We idolise birds for their flight; it sends us into raptures. Even as we recognise how unlike us they are, we envy them. I visited the Mud Islands because I’m earth-bound. Having become accustomed to travelling overseas every few years I now find myself, after a period of financial uncertainty and employed in a low-paying job, unable to afford to fly anywhere. I live month to month, paycheque to paycheque. Migratory birds accumulate fat before their great flights; humans save up money in order to fly, but I cannot do so at this moment in my life. So instead this year I’m staying closer to home, to see the places I’ve previously ignored for their proximity. I’ve been living in Victoria for ten years now; I’m finally getting around to visiting it.
From the boat, approaching Queenscliff, our guide immediately and uncannily identified the dark bird at our shoulder, just as she had been doing all day. It was an Arctic Jaeger, she announced – a small species of Skua, a piratical group of birds who make their living by forcing other seabirds to relinquish their food. “Arctic Jaeger” is an old name for the bird: nowadays it’s more properly called the Arctic Skua or the Parasitic Jaeger. But bird people hold sentimentally to the old names: I still call Fairy-wrens (Maluridae) “Blue-wrens”, and our guide named the bird that briefly joined us as an Arctic Jaeger, so an Arctic Jaeger it was.
It had bred in the northern summer, six months before we saw it. As the early chill of the Arctic autumn had begun to grow, the Jaeger had opened its sharp wings and turned south. It had crossed the equator some time in September, flying down Australia’s east coast, taking shelter in bays, always looking for other birds returning from a feed. It had chased and harassed numerous other birds – gulls, terns – until they’d dropped or disgorged the food they were carrying. It had seen many boats, and on one warm fine day it had, briefly, flown alongside one, paying it no particular heed, at the edge of a great bay, from where it could see through a narrow gap in the land the wild sea beyond.
Like so many of the birds I’d seen that day, the Jaeger would soon be going north again, flying the many thousands of kilometres back to the Arctic. The journey is not without danger and nor is it without cost; yet millions of birds the world over do it every year, and have been doing so for uncountable generations. Measured against that scale of life the impression made by one dark bird on one happily wind-blown human is nothing at all; yet it’s the only metric I have by which to measure the experience. When I saw the Jaeger – and more so, when I heard our guide name its species – a thin, bright line was traced for me half way across the world, from the high Arctic to southern Australia. I’ve been to the Arctic twice, once ten years ago by myself on money borrowed off a credit card, and once four years ago with my father on a trip he paid for and for which I always intended to reimburse him but have never been able to. The Arctic is vast and to describe it as a single place is absurd – the Arctic I know, inland, among hills and valleys and fresh water, is radically different from the Arctic known to the Jaeger and its migratory fellows – yet there is a connection, for in our naming we have made it so. The Arctic is the Arctic, and increasingly I feel its pull on me, as if I need to return to it every few years.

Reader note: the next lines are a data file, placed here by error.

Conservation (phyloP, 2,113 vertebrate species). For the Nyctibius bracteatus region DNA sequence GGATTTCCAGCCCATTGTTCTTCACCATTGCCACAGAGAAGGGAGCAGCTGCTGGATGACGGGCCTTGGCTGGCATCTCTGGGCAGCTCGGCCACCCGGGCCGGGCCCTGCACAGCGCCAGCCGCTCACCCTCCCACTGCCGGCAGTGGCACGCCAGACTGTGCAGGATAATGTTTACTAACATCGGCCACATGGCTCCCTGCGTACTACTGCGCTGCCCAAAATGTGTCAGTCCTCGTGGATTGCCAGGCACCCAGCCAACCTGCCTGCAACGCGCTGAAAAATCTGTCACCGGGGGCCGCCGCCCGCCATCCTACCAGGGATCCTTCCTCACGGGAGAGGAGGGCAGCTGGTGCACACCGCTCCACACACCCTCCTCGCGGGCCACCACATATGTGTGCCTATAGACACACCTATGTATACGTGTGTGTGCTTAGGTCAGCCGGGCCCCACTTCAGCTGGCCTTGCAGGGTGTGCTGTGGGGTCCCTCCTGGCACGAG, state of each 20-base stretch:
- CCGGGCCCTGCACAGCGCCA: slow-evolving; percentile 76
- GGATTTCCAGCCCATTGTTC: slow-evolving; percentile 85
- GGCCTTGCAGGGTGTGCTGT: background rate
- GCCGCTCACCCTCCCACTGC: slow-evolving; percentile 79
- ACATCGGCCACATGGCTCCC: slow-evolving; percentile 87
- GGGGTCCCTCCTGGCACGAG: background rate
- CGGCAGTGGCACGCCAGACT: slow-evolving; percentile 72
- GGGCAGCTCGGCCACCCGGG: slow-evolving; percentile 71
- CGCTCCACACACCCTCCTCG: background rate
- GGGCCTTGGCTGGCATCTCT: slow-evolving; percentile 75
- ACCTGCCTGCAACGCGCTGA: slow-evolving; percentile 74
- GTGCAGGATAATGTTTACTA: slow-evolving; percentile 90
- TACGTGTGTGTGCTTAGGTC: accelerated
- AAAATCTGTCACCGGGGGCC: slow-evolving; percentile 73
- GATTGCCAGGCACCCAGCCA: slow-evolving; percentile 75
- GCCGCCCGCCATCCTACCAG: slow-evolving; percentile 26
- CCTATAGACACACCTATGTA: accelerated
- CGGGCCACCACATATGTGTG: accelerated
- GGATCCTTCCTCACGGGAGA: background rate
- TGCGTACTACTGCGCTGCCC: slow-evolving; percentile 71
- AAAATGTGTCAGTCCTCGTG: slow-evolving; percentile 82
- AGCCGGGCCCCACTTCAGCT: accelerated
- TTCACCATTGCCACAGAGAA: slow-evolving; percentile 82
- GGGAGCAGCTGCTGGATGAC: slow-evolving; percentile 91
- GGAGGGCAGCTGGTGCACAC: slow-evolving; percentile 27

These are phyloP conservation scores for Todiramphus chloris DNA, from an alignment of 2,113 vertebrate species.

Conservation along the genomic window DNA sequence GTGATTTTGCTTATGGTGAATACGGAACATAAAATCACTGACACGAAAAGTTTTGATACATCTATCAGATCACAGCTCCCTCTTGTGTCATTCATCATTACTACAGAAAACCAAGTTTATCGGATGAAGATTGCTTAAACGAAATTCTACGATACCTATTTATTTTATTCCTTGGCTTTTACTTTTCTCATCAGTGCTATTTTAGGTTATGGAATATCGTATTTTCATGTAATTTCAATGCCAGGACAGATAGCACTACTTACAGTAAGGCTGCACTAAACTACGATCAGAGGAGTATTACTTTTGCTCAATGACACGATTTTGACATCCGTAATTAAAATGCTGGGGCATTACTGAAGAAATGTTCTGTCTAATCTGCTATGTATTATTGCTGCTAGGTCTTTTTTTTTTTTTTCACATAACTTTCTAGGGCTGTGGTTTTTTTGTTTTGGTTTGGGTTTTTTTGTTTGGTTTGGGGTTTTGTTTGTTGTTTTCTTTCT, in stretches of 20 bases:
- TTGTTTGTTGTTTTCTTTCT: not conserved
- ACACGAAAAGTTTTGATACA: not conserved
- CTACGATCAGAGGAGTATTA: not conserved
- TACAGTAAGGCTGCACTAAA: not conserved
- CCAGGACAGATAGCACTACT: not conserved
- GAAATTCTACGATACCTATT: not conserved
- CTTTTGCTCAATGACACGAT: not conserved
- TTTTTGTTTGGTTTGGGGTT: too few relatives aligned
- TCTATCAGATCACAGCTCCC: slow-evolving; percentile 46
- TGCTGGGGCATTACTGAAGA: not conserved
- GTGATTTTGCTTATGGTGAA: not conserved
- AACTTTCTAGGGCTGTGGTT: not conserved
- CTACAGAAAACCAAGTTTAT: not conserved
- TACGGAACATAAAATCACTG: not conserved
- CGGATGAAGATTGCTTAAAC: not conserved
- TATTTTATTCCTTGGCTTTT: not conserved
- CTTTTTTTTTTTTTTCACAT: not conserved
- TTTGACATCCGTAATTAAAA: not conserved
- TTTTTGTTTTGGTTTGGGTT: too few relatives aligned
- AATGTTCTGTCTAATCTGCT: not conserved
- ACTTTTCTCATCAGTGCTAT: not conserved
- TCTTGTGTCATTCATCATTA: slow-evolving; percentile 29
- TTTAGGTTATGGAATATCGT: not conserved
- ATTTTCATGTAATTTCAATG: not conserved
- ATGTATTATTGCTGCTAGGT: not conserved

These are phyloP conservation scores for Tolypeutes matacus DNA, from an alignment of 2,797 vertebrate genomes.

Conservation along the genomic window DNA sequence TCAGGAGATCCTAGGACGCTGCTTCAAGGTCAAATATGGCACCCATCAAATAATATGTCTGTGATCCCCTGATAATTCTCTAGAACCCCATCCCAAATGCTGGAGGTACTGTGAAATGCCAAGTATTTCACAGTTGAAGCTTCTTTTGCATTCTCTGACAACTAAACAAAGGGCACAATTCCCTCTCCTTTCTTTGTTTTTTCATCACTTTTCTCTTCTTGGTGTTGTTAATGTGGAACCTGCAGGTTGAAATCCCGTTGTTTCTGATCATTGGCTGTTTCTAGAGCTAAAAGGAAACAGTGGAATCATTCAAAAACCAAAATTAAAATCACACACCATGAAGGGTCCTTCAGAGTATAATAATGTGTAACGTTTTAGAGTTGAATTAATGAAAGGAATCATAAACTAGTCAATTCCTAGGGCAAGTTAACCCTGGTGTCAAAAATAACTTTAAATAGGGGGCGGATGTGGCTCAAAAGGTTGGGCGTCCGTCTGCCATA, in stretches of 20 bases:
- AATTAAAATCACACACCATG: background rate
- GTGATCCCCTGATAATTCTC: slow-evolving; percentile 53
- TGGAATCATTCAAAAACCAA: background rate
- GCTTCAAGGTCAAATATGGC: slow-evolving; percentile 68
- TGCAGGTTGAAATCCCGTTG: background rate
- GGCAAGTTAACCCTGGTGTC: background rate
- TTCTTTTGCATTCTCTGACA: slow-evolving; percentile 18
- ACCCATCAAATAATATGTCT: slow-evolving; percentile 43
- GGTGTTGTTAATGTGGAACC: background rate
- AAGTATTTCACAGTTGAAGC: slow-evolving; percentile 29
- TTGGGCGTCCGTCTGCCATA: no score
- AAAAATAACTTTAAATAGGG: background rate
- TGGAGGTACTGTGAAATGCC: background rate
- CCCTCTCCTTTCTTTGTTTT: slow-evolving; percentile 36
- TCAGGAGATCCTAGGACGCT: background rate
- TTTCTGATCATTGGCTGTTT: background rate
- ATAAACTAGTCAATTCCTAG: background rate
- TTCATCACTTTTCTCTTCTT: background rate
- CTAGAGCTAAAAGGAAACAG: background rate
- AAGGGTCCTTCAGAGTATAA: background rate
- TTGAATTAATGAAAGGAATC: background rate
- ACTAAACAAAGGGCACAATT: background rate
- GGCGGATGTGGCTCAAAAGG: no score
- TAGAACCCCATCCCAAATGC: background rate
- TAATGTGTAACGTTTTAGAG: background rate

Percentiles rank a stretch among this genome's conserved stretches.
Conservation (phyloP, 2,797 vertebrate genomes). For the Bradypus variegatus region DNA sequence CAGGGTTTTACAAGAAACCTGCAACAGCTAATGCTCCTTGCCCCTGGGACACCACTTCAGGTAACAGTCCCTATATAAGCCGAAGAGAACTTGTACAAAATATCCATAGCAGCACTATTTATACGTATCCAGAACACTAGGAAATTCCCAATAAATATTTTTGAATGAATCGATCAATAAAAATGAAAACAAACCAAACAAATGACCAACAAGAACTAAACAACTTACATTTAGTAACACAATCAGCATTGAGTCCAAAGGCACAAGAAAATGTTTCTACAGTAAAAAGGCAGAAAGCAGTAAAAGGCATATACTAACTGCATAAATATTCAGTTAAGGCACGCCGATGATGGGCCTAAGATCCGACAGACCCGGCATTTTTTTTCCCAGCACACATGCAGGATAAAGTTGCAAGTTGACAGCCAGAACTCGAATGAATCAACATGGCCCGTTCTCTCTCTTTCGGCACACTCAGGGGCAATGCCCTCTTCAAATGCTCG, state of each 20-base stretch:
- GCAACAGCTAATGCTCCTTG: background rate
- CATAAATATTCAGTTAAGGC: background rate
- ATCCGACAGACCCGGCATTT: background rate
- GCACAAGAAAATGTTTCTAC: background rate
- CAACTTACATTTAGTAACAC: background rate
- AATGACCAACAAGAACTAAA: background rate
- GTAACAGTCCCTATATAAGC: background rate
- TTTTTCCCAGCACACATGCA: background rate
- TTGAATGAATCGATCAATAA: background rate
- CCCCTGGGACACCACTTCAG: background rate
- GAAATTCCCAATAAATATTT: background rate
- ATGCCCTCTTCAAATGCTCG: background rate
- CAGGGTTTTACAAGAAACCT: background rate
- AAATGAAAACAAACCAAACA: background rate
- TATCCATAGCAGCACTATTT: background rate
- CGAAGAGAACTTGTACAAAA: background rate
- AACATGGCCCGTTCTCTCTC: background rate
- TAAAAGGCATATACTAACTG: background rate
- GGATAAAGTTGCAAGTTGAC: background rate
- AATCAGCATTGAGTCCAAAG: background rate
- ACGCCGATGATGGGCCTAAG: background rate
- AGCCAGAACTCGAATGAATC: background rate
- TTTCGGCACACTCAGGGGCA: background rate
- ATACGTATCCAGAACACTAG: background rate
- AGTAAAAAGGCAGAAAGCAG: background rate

In all likelihood I won’t get to go back there for many years yet. I’ll have to hold tight to my memories of its silence, its crisp air, its wildlife. But it’s a comfort to know that it comes on feathers to visit the part of the world I live in, every year; it’s good to know that I can travel only a few hours from home, and by proxy find myself transported to the planet’s highest latitudes. The birds are strong enough to fly that great distance, there and back, every year – to carry me with them is not so great an ask.
Image sourced and adapted from http://en.wikipedia.org/